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December 1, 2005

2D Digital Studio - Digital Research

Welcome. This blog is one part of a larger student research blog project on the topic of digital artists. This page will touch on the work of two artists in this field, Jochem Hendricks and Warren Neidich. For further information on these artists please visit some of the links below.

To visit the main page for this project, please visit the blog of Professor Joellyn Rock.

Back to Joellyn
Rock's 2D Digital Studio blog

December 2, 2005

Jochem Hendricks

Name:Jochem Hendricks
Sample of Work: Eye Drawings
Birthplace: Schluchtern (DE)
Present residence: Frankfurt/Main, Germany
Age: 46 (born 1959)
Cultural background: German
Focus of work: varied.

Both Hendricks and Neidich have more than a passing interest in science, and it comes across in there work. In Eye Drawings (1994), Hendricks puts technology to use for tracking the actual patterns of eye movement while doing various activities (i.e.looking at a newspaper or reading a billing statement). The data is then used to produce a series of line drawings.

In 2000, Hendricks exhibited an interactive version of his eye movement work at Hanover's Expo 2000. The Active Eye Tracker "has been conceived to let a wide audience experience their own sight. And connected with this experience is the awareness of employing machines by means of using ones eyes," reads Hendrick's website. The viewer/operator sits before a computer with eye-readers. Actions are indicated by focusing the eyes for 2 seconds on a command icon seen on the monitor. Viewers are challenged to "draw" a circle with their eye movements. At the end of the interactive session, participants are given a printout "drawing" of their eye activity.

Other works by the artist continue to transform the seemingly mundane into art pieces. And sometimes to an arguable extreme. For example, in a work entitled "Cold Birds," Hendricks works along with a team of scientists in having the bodies of various deceased birds transformd into man-made diamonds. He takes this one step further (no pun intended) in "Left Defender Right Leg," receiving permission from an amputated soccar player to transform the removed leg into a diamond also. Beautiful tributes or only disturbing?

Recipient of Frankfurt Artist Aid Scholarship (1988)
Recipient of the City of Nuremberg Scholarship for Drawing (1990)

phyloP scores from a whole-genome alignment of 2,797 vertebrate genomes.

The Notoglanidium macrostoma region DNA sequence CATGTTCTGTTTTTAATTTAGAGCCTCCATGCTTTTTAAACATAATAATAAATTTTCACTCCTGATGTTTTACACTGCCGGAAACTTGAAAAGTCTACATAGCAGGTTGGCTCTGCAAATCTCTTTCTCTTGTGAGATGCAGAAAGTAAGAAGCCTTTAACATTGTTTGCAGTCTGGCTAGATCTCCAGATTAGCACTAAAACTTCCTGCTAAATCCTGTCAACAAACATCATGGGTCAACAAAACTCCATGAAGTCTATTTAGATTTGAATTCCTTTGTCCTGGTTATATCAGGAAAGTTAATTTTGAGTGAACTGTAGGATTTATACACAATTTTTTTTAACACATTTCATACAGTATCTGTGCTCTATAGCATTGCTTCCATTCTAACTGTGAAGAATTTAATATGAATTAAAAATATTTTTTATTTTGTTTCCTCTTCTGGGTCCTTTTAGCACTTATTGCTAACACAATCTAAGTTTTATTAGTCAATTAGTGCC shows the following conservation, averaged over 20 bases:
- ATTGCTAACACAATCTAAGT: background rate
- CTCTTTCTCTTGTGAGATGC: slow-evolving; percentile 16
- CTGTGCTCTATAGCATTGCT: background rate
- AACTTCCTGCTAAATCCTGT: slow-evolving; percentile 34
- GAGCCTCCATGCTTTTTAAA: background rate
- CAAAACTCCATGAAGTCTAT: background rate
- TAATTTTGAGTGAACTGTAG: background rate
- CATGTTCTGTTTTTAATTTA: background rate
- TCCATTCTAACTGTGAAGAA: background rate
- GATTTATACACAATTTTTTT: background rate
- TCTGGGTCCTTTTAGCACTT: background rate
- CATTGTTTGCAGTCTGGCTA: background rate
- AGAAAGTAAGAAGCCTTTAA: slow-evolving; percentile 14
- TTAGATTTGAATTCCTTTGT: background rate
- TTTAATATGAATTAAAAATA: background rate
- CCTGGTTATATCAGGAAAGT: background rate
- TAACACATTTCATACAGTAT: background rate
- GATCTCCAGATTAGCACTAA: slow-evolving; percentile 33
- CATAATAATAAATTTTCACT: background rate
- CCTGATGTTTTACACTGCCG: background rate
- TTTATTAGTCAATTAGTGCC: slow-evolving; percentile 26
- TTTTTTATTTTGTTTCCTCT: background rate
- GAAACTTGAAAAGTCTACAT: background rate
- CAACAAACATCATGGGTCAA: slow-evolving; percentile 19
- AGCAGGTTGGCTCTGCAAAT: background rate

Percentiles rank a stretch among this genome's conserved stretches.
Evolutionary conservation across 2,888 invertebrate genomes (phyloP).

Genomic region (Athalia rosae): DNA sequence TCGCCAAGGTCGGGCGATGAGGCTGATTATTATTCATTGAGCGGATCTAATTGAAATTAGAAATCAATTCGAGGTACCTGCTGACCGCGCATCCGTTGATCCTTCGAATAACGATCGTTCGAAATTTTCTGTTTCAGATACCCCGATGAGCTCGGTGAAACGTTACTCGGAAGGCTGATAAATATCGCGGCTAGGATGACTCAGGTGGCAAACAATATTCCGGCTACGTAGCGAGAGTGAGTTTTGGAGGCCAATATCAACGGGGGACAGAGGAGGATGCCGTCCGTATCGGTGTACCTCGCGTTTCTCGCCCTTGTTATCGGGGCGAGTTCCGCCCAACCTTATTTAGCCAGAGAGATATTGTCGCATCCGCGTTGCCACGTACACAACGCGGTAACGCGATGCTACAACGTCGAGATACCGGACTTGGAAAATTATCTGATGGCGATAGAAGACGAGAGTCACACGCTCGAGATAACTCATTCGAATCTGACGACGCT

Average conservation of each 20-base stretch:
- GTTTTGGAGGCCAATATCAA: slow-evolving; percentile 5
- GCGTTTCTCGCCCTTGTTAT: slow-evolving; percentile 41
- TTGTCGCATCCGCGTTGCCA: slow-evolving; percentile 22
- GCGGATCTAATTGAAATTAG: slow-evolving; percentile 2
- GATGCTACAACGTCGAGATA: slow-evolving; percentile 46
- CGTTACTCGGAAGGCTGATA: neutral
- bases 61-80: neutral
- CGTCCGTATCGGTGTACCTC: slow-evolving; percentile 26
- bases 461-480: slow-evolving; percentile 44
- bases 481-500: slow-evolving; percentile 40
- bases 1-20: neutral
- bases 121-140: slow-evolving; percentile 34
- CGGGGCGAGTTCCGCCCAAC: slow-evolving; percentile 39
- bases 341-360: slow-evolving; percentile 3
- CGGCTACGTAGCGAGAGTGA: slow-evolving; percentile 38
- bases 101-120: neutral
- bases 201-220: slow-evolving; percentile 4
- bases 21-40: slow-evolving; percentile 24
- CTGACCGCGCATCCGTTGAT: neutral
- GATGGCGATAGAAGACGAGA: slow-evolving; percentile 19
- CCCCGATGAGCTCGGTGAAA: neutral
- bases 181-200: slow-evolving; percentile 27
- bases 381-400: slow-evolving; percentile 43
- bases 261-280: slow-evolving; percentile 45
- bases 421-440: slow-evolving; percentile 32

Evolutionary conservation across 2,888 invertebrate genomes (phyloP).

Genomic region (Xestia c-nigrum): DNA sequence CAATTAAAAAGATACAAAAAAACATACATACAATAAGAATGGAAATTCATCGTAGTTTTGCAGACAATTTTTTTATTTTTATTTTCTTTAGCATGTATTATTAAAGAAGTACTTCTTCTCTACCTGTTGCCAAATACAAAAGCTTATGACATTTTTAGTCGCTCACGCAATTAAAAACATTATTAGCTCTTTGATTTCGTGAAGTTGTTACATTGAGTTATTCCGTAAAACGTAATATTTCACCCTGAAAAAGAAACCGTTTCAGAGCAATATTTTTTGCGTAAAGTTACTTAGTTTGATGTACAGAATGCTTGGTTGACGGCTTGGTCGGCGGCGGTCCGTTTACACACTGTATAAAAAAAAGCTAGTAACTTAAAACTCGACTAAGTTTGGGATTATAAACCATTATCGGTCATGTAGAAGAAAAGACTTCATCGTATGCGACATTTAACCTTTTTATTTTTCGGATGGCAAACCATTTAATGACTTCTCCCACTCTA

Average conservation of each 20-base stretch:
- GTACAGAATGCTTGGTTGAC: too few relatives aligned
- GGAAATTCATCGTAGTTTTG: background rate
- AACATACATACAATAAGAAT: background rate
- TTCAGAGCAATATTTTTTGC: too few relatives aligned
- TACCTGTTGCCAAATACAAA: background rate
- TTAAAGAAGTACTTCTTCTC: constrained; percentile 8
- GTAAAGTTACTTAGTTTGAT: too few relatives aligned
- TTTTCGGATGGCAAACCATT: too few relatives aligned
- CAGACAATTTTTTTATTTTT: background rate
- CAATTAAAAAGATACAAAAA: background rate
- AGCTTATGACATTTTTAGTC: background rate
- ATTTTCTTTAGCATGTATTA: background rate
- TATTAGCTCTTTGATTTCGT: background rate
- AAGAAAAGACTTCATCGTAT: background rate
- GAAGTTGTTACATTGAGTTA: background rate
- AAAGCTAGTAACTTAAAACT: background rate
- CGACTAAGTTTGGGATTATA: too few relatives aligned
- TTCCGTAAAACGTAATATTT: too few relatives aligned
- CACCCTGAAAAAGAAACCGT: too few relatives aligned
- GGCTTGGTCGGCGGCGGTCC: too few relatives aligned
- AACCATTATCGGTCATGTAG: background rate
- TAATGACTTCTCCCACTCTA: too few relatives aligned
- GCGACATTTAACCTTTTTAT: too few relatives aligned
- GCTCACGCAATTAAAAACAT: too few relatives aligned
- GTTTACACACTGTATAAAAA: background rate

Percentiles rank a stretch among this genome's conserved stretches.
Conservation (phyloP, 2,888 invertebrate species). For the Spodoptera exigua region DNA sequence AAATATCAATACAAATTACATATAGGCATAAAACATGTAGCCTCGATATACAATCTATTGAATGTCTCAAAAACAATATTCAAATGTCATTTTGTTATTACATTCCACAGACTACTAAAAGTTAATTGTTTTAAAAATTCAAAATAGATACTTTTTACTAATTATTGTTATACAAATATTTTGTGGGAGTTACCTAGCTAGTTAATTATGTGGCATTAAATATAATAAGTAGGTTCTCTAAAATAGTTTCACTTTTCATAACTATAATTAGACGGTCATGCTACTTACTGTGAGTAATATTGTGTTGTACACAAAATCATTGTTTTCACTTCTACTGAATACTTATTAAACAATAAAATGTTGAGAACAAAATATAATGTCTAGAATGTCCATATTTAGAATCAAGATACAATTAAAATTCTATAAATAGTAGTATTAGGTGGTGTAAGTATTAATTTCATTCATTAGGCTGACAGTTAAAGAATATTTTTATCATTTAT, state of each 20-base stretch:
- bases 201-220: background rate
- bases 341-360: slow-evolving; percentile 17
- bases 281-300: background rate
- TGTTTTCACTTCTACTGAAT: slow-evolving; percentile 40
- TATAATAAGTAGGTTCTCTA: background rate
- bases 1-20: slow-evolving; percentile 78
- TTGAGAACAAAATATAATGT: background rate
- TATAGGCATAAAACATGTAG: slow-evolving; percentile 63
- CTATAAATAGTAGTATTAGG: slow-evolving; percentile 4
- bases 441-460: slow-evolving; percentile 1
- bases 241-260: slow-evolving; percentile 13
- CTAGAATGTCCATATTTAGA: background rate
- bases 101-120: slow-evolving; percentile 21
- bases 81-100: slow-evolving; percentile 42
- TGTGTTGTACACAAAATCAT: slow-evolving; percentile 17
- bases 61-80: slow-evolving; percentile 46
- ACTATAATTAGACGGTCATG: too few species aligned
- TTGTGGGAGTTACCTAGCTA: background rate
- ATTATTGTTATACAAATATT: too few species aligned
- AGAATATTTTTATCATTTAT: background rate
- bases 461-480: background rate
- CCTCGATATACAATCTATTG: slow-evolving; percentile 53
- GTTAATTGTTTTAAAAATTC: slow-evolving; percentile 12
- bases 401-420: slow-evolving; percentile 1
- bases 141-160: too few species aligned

Henrdick's work is currently on exhibit in Rundlederwelten ("Round leather worlds") Show at Martin-Gropius-Bau Gallery - Berlin, Germany (Oct 10, 2005 - January 8, 2006).

More about the work of Jochem Hendricks can be found at the artist's website and at www.artfacts.com.

Warren Neidich

Name: Warren Neidich
Sample of work: Conversation Maps, American History Reinvented (book)
Birthplace: United States
Location: New York and London
Age: 49 (born 1956)
Focus of work: photo/video

Warren Neidich has a background neurobiology. He has opened (and closed) his own gallery. He has authored and or collaborated on a handful of art books, as well as created a sizable catalogue of digital art. And he goes on.

There is a strong emphasis in his work on how we perceive the world and attempting to distort images of reality in a way that will make it more true to the subtext of the events. This comes through in pieces about direct sensory activity and responses (Conversations Maps) as well as emotional and intellectual responses (in Beyond the Vanishing Point and Camp OJ, photographs taken during the OJ Simpson trial).

In the late 1980's, Neidich gained recognition for his photography in a project and book entitled "American History Reinvented." In an interview by Charles Gere, Neidich states,

“I had been doing work more about cultural discourse and visual culture. I had been doing this project called American History Reinvented, which concerned the nature of the photographic document as it was linked to the historical archive. I reinvented that archive by creating my own parallel one in which actors dressed in period costumes reenacted scenes from five different periods of American History and these images were modeled on ones I had researched in the archive> However in my new versions a reversal of power dynamics occurred as people of color stood in for Caucasian counterparts in position of power and ownership.?

In 1995-1996 he spent time photographing the “media making? that went along side of the OJ Simpson trial. In this work none of the scenarios were staged (not by him at least) and he used only wide-angle camera lenses to emphasize the surreal feeling. “I photographed it like I would the backstage happenings at a rock and roll concert,? the artist recalled in the above interview. And in comparing this series with American History Reinvented, Neidich states “in the case of OJ, the whole equation becomes completely reversed in the sense that now reality looked like fiction rather than producing fiction that looked like reality. ?

This year, Neidich exhibited a collection of work at Steinberg Fine Art Gallery in New York, NY. His interest in media, and how we read that media persists. In this series each of the images features a subject peering through the cutout eye shapes on a magazine's cover.

Vivid and more thorough descriptions of Neidich's work can be found in this article by Regine Basha in PAJ: A Journal of Performance and Art.

See Warren Neidich video footage here.